Well I am down with the flu and on sick leave. Not much I can do right now (except watching TV), so I thought I should use the time and write some posts for my blog. Now last year and earlier this year, I wrote a review of Warlords plastic Prussian Landwehr as well the Perry plastic Prussians for Martins Befreiungskriege blog. Both went down well with readers so I thought I would do the same with future releases from other manufacturers as well. Now I know the Victrix Austirans have been out a couple of weeks, but I wanted to pick mine up at Crisis last weekend. Since Victrix could not make it, they shipped my order (a whole 10 boxes plus some metal) out to me and it arrived yesterday. To cut a long story short… here is the review!
Now I bought these three boxes:
- Austrian Napoleonic Infantry (1806-1815)
- Austrian Napoleonic Grenadiers (1798-1815)
- Austrian Napoleonic Infantry (1808-1815)
Victrix Austrian boxes
Now they have one more set and that is the Austrian Napoleonic Infantry (1789-1805) since all three boxes I got are vastly similar (more on that later), I shall review them all in one go.
Contents of the box:
The box contains a total of 56 minis, two of them horse-mounted. There are two different types of sprues in there. The command sprue (included twice) and the infantry sprue (included eight times). They are all cast in a light creme coloured plastic, which is a nice touch, since I suspect most people will prime these white anyway and there is less chance of dark plastic shining through this way.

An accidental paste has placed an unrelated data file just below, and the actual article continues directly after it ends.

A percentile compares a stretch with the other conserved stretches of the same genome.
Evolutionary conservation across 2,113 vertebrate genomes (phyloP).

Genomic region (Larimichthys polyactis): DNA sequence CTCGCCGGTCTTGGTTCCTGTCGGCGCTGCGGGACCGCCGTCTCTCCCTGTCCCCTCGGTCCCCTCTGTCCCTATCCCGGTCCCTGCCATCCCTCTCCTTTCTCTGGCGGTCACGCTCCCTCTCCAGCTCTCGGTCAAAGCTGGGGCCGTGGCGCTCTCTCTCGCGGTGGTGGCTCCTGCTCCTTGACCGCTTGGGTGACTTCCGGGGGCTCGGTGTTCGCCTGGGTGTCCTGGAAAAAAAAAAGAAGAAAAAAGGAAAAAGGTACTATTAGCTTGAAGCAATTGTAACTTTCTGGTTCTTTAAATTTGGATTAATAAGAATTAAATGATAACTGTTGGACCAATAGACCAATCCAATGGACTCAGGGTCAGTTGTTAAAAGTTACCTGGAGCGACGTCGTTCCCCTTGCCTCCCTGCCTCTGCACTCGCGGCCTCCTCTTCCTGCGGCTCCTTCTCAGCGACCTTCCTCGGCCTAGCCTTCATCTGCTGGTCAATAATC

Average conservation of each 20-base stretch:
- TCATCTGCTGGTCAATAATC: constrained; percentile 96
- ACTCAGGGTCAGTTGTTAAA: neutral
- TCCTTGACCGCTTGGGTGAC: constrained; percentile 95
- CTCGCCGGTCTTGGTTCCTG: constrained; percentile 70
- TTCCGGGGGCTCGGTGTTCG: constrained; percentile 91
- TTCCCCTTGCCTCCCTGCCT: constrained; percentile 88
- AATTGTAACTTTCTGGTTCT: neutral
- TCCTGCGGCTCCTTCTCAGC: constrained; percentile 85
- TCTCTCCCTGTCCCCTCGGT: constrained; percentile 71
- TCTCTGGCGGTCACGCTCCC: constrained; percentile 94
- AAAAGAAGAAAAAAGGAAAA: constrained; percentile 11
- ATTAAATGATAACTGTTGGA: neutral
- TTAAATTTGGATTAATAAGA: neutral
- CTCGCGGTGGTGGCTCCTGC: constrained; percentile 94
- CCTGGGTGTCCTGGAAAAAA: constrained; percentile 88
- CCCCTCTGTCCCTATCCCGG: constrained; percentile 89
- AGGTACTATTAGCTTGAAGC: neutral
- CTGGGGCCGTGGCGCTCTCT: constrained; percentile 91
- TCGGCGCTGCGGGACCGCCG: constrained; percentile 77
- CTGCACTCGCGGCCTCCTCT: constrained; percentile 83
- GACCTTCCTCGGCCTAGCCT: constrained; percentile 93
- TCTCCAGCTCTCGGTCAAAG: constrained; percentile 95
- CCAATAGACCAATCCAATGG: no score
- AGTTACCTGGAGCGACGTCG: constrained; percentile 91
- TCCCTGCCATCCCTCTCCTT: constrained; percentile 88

The command sprue contains two officers (one on horseback), one drummer and one standard-bearer. The horse-mounted officer has his left arm (holding the reigns) molded on, the standard-bearer both his arms (the hands are part of the separate flag pole). There are ample arm options for all of them. Now this sprue is universal for all four of their Austrian sets, since it includes heads for Landwehr, infantry in helmets and shako as well as grenadiers.One more word on the horse. I felt that it looked strange in some of the pre-view shots Victrix released a couple of month ago. So I removed one horse from the sprue and dry fitted it (it comes in two halves). And it looks fine in real life. My better half, who understands more about horses then I do, said that the pose is fine, too.
Victrix Austrian command sprue
The infantry sprues each contain 6 men all in marching poses. Each pose is represented twice giving you three different poses in total (B1, B2 and B3). Each of them comes with separate heads and backpacks. Now the backpacks are actually irritating me quite a bit since there are twelve on each sprue, giving you twice as many as one needs. [Edit: Half of them have sabres attached, so they are for the grenadiers and for NCO’s] But these can always be used as battlefield debris or to convert a mini from another nation that “foraged” an Austrian backpack. B1 comes with separate arms, B2 has his left arm cast on cradling his musket (shoulder arms) and B3 comes with arms cast on (shoulder arms).
I know the Perrys have caused quite a stir about the Victrix set when they showed previews or their upcoming Austrians stating that a pose similar to B3 would be wrong since the right arm would be too close to the body under Austrian drill regulations. Personally I could not care less, since I really doubt that a soldier marching into combat and being fired at would have cared too much, how much sunlight would pass between his arm and body.